Since moving into my own place in the beautiful city of Córdoba, I’ve realised how important the aesthetics of our environment are to our well-being. Both inside and outside of the home, I feel uplifted, and can meditate on the simple pleasures of my surroundings. So for many Spanish people, the news that street names are being changed is a lot bigger than it might seem on the surface.
Franco’s dictatorship is an all-too-present memory, which I learnt more about when speaking to my abuelito, my paternal grandfather, about it. It divided the family, and although a majority of Spain looks back on this time with regret and sadness, there are some who still support his legacy. At such times where we are becoming more divided, and dominant groups increasingly scapegoat, discriminate against, and oppress minorities, perhaps this is an important message from a government which is currently in disorder.
perhaps this is an important message from a government which is currently in disorder
When I speak to Spanish people, whether teenagers or adults, their view of the current government is very negative. Quite a conservative part of Spain, the people here express sentiments such as “there is no government”, so public opinion on both the left and right is in agreement on one thing at least. As a typical Brit (even one with Spanish blood), my knowledge of Spanish politics was virtually non-existent before I came here. It seems to me that there is difficulty in the PSOE (Spanish Socialist Workers’ Party) agreeing with the PP (People’s Party), in order to form a coalition government. It reminded me of the situation with the Conservative Party and Liberal Democrats, and the disappointment of voters – like me – who voted LD, and felt betrayed by what followed.
However, what makes Spain’s situation even more difficult is that there are minority parties who also obtained substantial representation (Podemos and Ciudadanos). Perhaps it is difficult, but it could also be a sign of change. Yet again, is progress really possible with the voting system being the way it is, in Spain as is and has been in the UK?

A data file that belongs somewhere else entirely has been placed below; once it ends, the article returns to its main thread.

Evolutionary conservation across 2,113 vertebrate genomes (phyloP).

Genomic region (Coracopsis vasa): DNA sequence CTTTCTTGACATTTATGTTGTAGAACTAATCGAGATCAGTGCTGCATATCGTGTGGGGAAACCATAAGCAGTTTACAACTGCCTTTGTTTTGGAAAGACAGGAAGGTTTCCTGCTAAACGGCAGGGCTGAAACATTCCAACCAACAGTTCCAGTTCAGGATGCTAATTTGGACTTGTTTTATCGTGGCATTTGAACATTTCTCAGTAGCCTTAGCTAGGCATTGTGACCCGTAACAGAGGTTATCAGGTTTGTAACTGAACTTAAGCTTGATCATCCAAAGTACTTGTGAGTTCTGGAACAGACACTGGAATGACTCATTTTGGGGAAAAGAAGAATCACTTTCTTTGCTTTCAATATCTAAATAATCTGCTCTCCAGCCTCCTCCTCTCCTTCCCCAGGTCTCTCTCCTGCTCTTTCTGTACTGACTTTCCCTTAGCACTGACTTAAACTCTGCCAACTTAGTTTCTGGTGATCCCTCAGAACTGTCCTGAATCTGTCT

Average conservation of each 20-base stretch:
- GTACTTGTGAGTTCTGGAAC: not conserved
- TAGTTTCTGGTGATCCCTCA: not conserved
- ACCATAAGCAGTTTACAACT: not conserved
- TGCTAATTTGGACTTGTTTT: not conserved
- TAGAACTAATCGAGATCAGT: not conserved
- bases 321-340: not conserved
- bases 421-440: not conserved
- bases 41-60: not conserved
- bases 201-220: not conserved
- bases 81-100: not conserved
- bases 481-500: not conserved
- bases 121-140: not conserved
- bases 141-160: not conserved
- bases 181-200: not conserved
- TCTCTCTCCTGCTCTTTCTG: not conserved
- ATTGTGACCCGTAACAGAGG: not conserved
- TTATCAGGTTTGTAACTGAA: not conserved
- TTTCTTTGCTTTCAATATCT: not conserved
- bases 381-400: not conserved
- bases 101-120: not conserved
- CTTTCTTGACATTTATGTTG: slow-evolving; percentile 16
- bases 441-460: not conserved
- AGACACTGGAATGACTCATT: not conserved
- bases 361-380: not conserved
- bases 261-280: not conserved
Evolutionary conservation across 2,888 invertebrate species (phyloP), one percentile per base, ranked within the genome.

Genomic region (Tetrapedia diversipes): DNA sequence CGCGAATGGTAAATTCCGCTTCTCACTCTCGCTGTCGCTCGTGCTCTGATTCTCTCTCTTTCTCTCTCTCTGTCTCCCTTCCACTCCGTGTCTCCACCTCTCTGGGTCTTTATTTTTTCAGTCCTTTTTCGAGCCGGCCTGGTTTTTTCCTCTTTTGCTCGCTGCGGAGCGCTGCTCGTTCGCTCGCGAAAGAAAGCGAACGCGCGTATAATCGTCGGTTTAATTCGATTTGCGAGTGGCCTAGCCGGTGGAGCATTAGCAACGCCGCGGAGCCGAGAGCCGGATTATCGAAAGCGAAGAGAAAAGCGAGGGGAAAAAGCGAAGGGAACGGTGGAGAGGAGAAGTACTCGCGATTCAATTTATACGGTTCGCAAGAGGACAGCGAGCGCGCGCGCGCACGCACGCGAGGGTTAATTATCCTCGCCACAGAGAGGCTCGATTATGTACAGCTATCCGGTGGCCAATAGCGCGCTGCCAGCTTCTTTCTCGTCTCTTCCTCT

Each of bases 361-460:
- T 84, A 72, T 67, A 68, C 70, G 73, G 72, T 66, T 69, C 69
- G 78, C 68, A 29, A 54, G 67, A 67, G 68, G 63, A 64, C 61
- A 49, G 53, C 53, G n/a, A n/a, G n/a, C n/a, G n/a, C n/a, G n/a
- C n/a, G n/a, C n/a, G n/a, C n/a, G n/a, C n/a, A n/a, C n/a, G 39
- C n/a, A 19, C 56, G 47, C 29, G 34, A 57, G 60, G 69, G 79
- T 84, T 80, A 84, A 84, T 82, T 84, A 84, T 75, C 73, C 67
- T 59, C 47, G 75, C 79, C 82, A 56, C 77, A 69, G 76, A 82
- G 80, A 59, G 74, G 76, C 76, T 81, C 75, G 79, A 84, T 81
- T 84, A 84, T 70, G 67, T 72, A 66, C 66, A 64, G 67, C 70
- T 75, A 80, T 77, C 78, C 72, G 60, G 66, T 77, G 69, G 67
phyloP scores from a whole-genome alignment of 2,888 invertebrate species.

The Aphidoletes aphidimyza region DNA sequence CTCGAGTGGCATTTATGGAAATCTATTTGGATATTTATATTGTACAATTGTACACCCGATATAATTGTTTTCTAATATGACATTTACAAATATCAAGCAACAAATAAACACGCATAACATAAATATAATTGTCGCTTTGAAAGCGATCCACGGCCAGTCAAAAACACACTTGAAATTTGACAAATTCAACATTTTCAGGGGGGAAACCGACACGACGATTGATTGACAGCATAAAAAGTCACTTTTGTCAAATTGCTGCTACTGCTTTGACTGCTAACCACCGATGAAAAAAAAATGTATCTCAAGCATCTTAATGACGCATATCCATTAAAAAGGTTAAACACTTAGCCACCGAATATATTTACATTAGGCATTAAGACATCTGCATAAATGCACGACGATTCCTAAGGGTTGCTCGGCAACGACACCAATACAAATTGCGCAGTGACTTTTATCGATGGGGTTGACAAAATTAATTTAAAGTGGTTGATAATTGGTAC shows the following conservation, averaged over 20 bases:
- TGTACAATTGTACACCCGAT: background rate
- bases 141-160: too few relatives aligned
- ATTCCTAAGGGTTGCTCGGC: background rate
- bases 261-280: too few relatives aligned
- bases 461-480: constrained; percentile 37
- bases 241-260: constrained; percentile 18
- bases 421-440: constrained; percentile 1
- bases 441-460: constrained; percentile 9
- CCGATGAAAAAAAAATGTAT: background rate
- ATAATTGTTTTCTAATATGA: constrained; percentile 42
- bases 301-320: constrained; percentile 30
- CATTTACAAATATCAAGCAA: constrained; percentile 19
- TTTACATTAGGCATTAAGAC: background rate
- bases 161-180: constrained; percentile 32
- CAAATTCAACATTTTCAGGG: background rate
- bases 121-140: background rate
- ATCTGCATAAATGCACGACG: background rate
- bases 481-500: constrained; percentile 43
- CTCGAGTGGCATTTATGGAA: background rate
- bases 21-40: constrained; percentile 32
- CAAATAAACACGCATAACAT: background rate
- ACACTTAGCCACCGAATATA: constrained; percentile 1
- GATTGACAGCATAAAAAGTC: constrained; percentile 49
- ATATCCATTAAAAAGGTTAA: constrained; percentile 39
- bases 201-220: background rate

In going back to this idea of replacing names associated with Franco’s dictatorship, it has been a recent development that these are being changed to names of women. As a Feminist, this was obviously something in which I was interested. It has been since 2005 that the city of Córdoba planned for at least half of new street names to be those of women. I recently read about further developments on this, explained by Annalisa Merelli:
Many of the streets have or will be named after Spanish women targeted during Franco’s regime, including activists, revolutionaries, and civil rights fighters, such as Soledad Cazorla, the first public prosecutor to specialize in gender violence. Others will carry the names of women of remarkable talent, from Spain and the rest of the world, who distinguished themselves in fields such as physics, or equal rights movements. In the city of Léon, where the selection of name is made by popular vote, a recent group of possible street names included American civil rights activist Rosa Parks, Mexican painter Frida Kahlo, English novelist Jane Austen, and Spanish inventor Ángela Ruiz Robles.
She also asserts that other countries should take note on this trend, and points out the lack of streets named after women across the world.
Taking an alternative viewpoint, Nick Van Mead, likens this kind of politics to an air-brush. He asks: ‘But apart from confusing Google Maps and taxi drivers – and the cost to businesses of reprinting letterheads and business cards – what are the wider implications of name changing for the character of a city?’ He then goes on to quote Darren Anderson, acknowledging the importance to those living in Spain to see Franco-era signs removed, he also stresses the importance of not forgetting that part of the country’s history, or denying its existence.
the importance of not forgetting that part of the country’s history, or denying its existence
What I think we can agree is more important, is the actions of correct political leaders, and we, as the public, have to hold them accountable for their actions. Nobody should be handing out cookies for this decision. What’s more, it’s strange that this story – referencing a decision made by a different government in 2007 – is making news again. Of course, the government can take multiple actions at once, but it is not the current government that even set the course of these actions.
Overall, then, the changing of street names is something to be celebrated, but only as long as it comes with other positive change.
Featured image © Reuters/Andrea Comas